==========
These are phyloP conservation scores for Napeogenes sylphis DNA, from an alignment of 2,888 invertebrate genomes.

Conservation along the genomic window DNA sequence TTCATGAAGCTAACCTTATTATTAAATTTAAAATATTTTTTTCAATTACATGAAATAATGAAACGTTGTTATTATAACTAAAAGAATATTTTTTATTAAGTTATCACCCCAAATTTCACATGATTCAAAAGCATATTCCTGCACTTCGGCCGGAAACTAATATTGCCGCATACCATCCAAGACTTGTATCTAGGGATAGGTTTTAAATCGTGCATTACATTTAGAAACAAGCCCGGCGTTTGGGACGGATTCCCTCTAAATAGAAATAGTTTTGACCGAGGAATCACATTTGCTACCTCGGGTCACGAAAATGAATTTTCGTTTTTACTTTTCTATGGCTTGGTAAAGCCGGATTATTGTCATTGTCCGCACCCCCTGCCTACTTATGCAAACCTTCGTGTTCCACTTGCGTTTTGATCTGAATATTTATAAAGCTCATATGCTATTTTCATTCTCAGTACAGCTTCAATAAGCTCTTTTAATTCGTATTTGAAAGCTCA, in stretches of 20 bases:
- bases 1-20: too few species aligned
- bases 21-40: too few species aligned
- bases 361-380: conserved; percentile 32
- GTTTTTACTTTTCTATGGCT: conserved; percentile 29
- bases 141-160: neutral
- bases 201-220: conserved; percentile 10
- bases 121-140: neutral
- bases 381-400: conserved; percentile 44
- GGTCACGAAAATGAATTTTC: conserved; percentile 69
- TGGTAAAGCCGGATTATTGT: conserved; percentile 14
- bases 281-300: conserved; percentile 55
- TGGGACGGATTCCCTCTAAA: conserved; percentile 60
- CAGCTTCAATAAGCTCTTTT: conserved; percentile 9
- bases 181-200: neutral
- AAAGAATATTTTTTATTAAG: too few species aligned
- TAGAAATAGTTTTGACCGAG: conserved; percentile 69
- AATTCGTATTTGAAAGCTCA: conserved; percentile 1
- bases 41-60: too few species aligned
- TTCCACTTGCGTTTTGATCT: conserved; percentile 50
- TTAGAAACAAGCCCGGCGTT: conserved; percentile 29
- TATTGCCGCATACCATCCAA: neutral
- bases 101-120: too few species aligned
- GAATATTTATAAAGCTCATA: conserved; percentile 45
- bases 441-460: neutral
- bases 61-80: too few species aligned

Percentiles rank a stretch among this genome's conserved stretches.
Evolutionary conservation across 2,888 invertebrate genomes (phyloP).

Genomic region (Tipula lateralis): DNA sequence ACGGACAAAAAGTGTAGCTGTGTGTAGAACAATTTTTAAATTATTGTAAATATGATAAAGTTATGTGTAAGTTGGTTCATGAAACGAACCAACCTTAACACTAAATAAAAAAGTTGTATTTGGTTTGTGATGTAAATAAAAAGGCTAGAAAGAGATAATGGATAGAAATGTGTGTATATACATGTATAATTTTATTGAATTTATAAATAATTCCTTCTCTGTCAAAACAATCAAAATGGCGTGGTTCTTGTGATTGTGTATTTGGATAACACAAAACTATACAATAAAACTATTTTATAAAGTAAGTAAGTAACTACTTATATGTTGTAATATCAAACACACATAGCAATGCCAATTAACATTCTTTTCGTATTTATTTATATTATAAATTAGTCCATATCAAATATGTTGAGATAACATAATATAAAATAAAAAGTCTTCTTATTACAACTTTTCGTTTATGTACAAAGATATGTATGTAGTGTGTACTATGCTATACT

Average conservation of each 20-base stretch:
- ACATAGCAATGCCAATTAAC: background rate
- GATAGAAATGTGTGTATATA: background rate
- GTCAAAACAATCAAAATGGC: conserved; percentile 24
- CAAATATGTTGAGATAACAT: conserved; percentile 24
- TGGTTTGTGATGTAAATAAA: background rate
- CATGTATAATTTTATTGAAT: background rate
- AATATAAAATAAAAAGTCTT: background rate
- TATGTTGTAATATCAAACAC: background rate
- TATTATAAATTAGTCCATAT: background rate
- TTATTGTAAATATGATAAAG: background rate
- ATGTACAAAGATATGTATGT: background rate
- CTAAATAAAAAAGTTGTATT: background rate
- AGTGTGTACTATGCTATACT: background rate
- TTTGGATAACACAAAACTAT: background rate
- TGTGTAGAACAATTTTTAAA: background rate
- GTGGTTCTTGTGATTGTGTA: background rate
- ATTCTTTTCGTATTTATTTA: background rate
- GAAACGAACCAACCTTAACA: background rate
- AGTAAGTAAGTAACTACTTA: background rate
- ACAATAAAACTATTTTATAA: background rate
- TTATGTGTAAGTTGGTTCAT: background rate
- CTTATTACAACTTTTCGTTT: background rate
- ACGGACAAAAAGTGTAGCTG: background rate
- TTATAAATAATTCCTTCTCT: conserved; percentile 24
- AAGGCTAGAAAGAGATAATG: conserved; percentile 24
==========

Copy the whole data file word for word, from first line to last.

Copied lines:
These are phyloP conservation scores for Napeogenes sylphis DNA, from an alignment of 2,888 invertebrate genomes.

Conservation along the genomic window DNA sequence TTCATGAAGCTAACCTTATTATTAAATTTAAAATATTTTTTTCAATTACATGAAATAATGAAACGTTGTTATTATAACTAAAAGAATATTTTTTATTAAGTTATCACCCCAAATTTCACATGATTCAAAAGCATATTCCTGCACTTCGGCCGGAAACTAATATTGCCGCATACCATCCAAGACTTGTATCTAGGGATAGGTTTTAAATCGTGCATTACATTTAGAAACAAGCCCGGCGTTTGGGACGGATTCCCTCTAAATAGAAATAGTTTTGACCGAGGAATCACATTTGCTACCTCGGGTCACGAAAATGAATTTTCGTTTTTACTTTTCTATGGCTTGGTAAAGCCGGATTATTGTCATTGTCCGCACCCCCTGCCTACTTATGCAAACCTTCGTGTTCCACTTGCGTTTTGATCTGAATATTTATAAAGCTCATATGCTATTTTCATTCTCAGTACAGCTTCAATAAGCTCTTTTAATTCGTATTTGAAAGCTCA, in stretches of 20 bases:
- bases 1-20: too few species aligned
- bases 21-40: too few species aligned
- bases 361-380: conserved; percentile 32
- GTTTTTACTTTTCTATGGCT: conserved; percentile 29
- bases 141-160: neutral
- bases 201-220: conserved; percentile 10
- bases 121-140: neutral
- bases 381-400: conserved; percentile 44
- GGTCACGAAAATGAATTTTC: conserved; percentile 69
- TGGTAAAGCCGGATTATTGT: conserved; percentile 14
- bases 281-300: conserved; percentile 55
- TGGGACGGATTCCCTCTAAA: conserved; percentile 60
- CAGCTTCAATAAGCTCTTTT: conserved; percentile 9
- bases 181-200: neutral
- AAAGAATATTTTTTATTAAG: too few species aligned
- TAGAAATAGTTTTGACCGAG: conserved; percentile 69
- AATTCGTATTTGAAAGCTCA: conserved; percentile 1
- bases 41-60: too few species aligned
- TTCCACTTGCGTTTTGATCT: conserved; percentile 50
- TTAGAAACAAGCCCGGCGTT: conserved; percentile 29
- TATTGCCGCATACCATCCAA: neutral
- bases 101-120: too few species aligned
- GAATATTTATAAAGCTCATA: conserved; percentile 45
- bases 441-460: neutral
- bases 61-80: too few species aligned

Percentiles rank a stretch among this genome's conserved stretches.
Evolutionary conservation across 2,888 invertebrate genomes (phyloP).

Genomic region (Tipula lateralis): DNA sequence ACGGACAAAAAGTGTAGCTGTGTGTAGAACAATTTTTAAATTATTGTAAATATGATAAAGTTATGTGTAAGTTGGTTCATGAAACGAACCAACCTTAACACTAAATAAAAAAGTTGTATTTGGTTTGTGATGTAAATAAAAAGGCTAGAAAGAGATAATGGATAGAAATGTGTGTATATACATGTATAATTTTATTGAATTTATAAATAATTCCTTCTCTGTCAAAACAATCAAAATGGCGTGGTTCTTGTGATTGTGTATTTGGATAACACAAAACTATACAATAAAACTATTTTATAAAGTAAGTAAGTAACTACTTATATGTTGTAATATCAAACACACATAGCAATGCCAATTAACATTCTTTTCGTATTTATTTATATTATAAATTAGTCCATATCAAATATGTTGAGATAACATAATATAAAATAAAAAGTCTTCTTATTACAACTTTTCGTTTATGTACAAAGATATGTATGTAGTGTGTACTATGCTATACT

Average conservation of each 20-base stretch:
- ACATAGCAATGCCAATTAAC: background rate
- GATAGAAATGTGTGTATATA: background rate
- GTCAAAACAATCAAAATGGC: conserved; percentile 24
- CAAATATGTTGAGATAACAT: conserved; percentile 24
- TGGTTTGTGATGTAAATAAA: background rate
- CATGTATAATTTTATTGAAT: background rate
- AATATAAAATAAAAAGTCTT: background rate
- TATGTTGTAATATCAAACAC: background rate
- TATTATAAATTAGTCCATAT: background rate
- TTATTGTAAATATGATAAAG: background rate
- ATGTACAAAGATATGTATGT: background rate
- CTAAATAAAAAAGTTGTATT: background rate
- AGTGTGTACTATGCTATACT: background rate
- TTTGGATAACACAAAACTAT: background rate
- TGTGTAGAACAATTTTTAAA: background rate
- GTGGTTCTTGTGATTGTGTA: background rate
- ATTCTTTTCGTATTTATTTA: background rate
- GAAACGAACCAACCTTAACA: background rate
- AGTAAGTAAGTAACTACTTA: background rate
- ACAATAAAACTATTTTATAA: background rate
- TTATGTGTAAGTTGGTTCAT: background rate
- CTTATTACAACTTTTCGTTT: background rate
- ACGGACAAAAAGTGTAGCTG: background rate
- TTATAAATAATTCCTTCTCT: conserved; percentile 24
- AAGGCTAGAAAGAGATAATG: conserved; percentile 24